Anthropogenic impacts on global storage and emissions of mercury from terrestrial soils: Insights from a new global model

Authors

  • Nicole V Smith-Downey,

    1. Faculty of Arts and Sciences, Harvard University, Cambridge, Massachusetts, USA
    2. Now at Jackson School of Geosciences, University of Texas, Austin, Texas, USA.
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  • Elsie M. Sunderland,

    1. Faculty of Arts and Sciences, Harvard University, Cambridge, Massachusetts, USA
    2. School of Engineering and Applied Sciences, Harvard University, Cambridge, Massachusetts, USA
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  • Daniel J. Jacob

    1. Faculty of Arts and Sciences, Harvard University, Cambridge, Massachusetts, USA
    2. School of Engineering and Applied Sciences, Harvard University, Cambridge, Massachusetts, USA
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Abstract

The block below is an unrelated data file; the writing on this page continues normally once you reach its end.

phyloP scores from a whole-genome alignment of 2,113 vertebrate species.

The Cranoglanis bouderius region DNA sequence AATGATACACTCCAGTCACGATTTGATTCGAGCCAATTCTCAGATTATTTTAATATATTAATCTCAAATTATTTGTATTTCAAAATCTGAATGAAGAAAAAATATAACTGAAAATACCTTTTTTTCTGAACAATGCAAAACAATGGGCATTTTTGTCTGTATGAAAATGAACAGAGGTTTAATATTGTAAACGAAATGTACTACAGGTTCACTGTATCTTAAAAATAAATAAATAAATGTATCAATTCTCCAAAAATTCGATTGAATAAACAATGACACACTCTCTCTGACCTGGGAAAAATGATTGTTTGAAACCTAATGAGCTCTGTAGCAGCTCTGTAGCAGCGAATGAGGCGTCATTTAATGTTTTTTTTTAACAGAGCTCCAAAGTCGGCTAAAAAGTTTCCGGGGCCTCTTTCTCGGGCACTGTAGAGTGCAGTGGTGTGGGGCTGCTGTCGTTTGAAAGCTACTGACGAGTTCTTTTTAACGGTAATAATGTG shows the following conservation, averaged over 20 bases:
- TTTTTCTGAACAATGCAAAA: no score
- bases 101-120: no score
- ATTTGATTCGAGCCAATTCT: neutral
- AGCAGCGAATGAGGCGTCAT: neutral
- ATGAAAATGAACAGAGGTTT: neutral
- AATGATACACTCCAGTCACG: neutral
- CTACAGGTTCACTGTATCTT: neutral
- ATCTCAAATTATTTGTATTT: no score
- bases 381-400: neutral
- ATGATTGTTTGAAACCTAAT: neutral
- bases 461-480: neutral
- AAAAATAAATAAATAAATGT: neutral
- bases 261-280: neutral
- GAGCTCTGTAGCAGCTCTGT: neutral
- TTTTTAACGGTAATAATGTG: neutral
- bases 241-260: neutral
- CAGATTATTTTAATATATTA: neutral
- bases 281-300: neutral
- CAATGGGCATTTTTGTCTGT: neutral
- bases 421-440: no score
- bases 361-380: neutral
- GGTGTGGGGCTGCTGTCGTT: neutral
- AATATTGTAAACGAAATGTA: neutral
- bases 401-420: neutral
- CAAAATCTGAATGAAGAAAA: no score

[1] We develop a mechanistic global model of soil mercury storage and emissions that ties the lifetime of mercury in soils to the lifetime of the organic carbon pools it is associated with. We explore the implications of considering terrestrial mercury cycling in the framework of soil carbon cycling and suggest possible avenues of future research to test our assumptions and constrain this type of model. In our simulation, input of mercury to soil is by atmospheric deposition, in part through leaf uptake and subsequent litter fall, and is moderated by surface photoreduction and revolatilization. Once bound to organic carbon, mercury is transferred along a succession of short-lived to long-lived carbon pools and is ultimately reemitted by respiration of these pools. We examine the legacy of anthropogenic influence on global mercury storage and emissions and estimate that storage of mercury in organic soils has increased by ∼20% since preindustrial times, while soil emissions have increased by a factor of 3 (2900 Mg yr−1 versus 1000 Mg yr−1). At steady state, mercury accumulates in the most recalcitrant soil carbon pools and has an overall lifetime against respiration of 630 years. However, the impact of anthropogenic emissions since preindustrial times has been concentrated in more labile pools, so that the mean lifetime of present-day anthropogenic mercury in all pools is ∼80 years. Our analysis suggests that reductions in anthropogenic emissions would lead to immediate and large reductions in secondary soil mercury emissions.

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